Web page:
ALISTAIR Carmichael, the former Scottish Secretary, is to be investigated by Westminster's sleaze watchdog into whether or not he broke the MPs' code of conduct over the leaking of the memo designed to smear Nicola Sturgeon during the General Election campaign.
The office of Kathryn Hudson, the parliamentary commissioner for standards, confirmed she would be looking into the matter, even though at the time of the leak to the Conservative-supporting Daily Telegraph Mr Carmichael was not an MP as the Westminster Parliament had been dissolved.
A spokeswoman for Ms Hudson declined to comment on this point, saying: "The commissioner has to establish the facts." 
It is possible the former Cabinet Minister knew of the leak while still an MP.
The investigation has been sparked by a complaint. Asked who had made it, the spokeswoman declined to say as complaints are made in confidence. However, once Ms Hudson releases her report, expected to be by the end of the year, then the complainant's name together with all correspondence will be published.
If it is concluded that Mr Carmichael was in serious breach of the code of conduct, then the commissioner will pass her report to the House of Commons Standards Committee, whose sanctions range from seeking an apology to suspension. 
If the latter were to be more than 10 sitting days, then under the Recall of MPs Act, this would spark a by-election if, within six weeks, 10 per cent of the electorate signed a recall petition; on Orkney and Shetland, this would be around 3,000 people. 
Mr Carmichael hit the headlines last month when it was revealed that he had personally approved the leaking of the memo to the Telegraph by his special advisor. 
The memo was an account of a private conversation between the First Minister and Sylvie Bermann, the French Ambassador, in which, it was wrongly claimed that Ms Sturgeon had said she wanted David Cameron to remain Prime Minister and Ed Miliband was not up to the job. This was in direct contradiction to her public utterances in which she said she wanted to "lock out" Mr Cameron from No 10 and put Mr Miliband in.
As soon as the leaked memo was published, Ms Sturgeon insisted it was "100 per cent untrue". The French Embassy also said it was inaccurate. 
A subsequent Whitehall inquiry concluded a Scotland Office civil servant had written the memo, believing it to be an accurate account of the Sturgeon/Bermann conversation but later accepting part of the conversation could have been "lost in translation".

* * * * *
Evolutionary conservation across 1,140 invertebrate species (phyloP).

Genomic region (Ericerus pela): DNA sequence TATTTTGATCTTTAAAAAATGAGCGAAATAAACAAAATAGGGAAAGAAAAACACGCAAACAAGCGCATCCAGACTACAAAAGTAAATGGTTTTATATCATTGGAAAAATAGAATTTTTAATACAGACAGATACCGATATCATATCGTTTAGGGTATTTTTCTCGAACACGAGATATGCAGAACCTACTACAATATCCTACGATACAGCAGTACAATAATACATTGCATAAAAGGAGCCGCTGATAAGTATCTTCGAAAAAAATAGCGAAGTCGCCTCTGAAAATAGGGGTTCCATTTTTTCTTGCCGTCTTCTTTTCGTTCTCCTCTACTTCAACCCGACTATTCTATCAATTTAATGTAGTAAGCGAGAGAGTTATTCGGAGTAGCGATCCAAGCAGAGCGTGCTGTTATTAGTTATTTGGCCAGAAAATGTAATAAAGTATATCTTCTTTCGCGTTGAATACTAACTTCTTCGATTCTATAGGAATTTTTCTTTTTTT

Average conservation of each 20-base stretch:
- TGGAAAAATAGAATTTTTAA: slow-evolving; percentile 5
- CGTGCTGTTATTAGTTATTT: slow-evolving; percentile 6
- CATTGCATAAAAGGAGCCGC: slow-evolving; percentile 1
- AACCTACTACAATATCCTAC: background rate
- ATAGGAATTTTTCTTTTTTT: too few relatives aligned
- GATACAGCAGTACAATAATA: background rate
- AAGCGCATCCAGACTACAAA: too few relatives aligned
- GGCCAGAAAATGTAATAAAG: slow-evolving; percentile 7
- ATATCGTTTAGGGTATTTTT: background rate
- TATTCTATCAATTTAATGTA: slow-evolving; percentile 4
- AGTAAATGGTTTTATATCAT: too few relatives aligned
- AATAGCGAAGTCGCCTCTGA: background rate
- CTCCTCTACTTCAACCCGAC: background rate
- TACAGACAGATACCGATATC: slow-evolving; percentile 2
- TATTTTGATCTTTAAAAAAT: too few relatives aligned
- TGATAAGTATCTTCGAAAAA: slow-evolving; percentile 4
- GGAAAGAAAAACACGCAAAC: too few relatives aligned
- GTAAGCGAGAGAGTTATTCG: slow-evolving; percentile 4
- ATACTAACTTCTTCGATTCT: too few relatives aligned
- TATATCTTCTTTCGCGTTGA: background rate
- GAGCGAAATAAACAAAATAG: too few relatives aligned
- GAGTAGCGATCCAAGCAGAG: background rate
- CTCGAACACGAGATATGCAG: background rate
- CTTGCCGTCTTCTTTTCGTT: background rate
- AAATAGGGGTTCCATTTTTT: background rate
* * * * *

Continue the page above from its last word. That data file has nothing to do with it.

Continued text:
Mr Carmichael accepted full responsibility when the inquiry report emerged following the election, admitting that if it had been published while he had still been a Minister, he would have resigned.
The commissioner's office said her investigation would be focused on certain parts of the code, including ones that covered: the need to "avoid conflict between personal interest and the public interest"; that confidential information received by an MP in the course of their parliamentary duties should only be used in pursuit of them and that MPs should not act in a way that would "cause significant damage" to the integrity of the Commons.
Mr Carmichael was unavailable for comment but a Liberal Democrat spokesman said: "Alistair has always been clear that he would co-operate with any investigation that was undertaken; that remains the case. He will co-operate in full with the standards commissioner's investigation."
The SNP's Pete Wishart welcomed Ms Hudson's investigation, saying it underlined the seriousness of the allegation against Mr Carmichael. 
"The people of Orkney and Shetland need an MP, who is fully focused on representing them and the needs of the constituency," he added.
Last week, four petitioners, including at least one SNP member, lodged a petition at the Court of Session in Edinburgh, seeking the quashing of the MP's election victory; his majority was reduced from more than 10,000 to just 817. 
Campaigners were able to raise more than £43,000 in an online fundraising drive. 
The petition alleges the former Scottish Secretary breached Section 106 of the 1983 Representation of the People Act, which outlaws false statements in relation to the "personal character or conduct" of a candidate.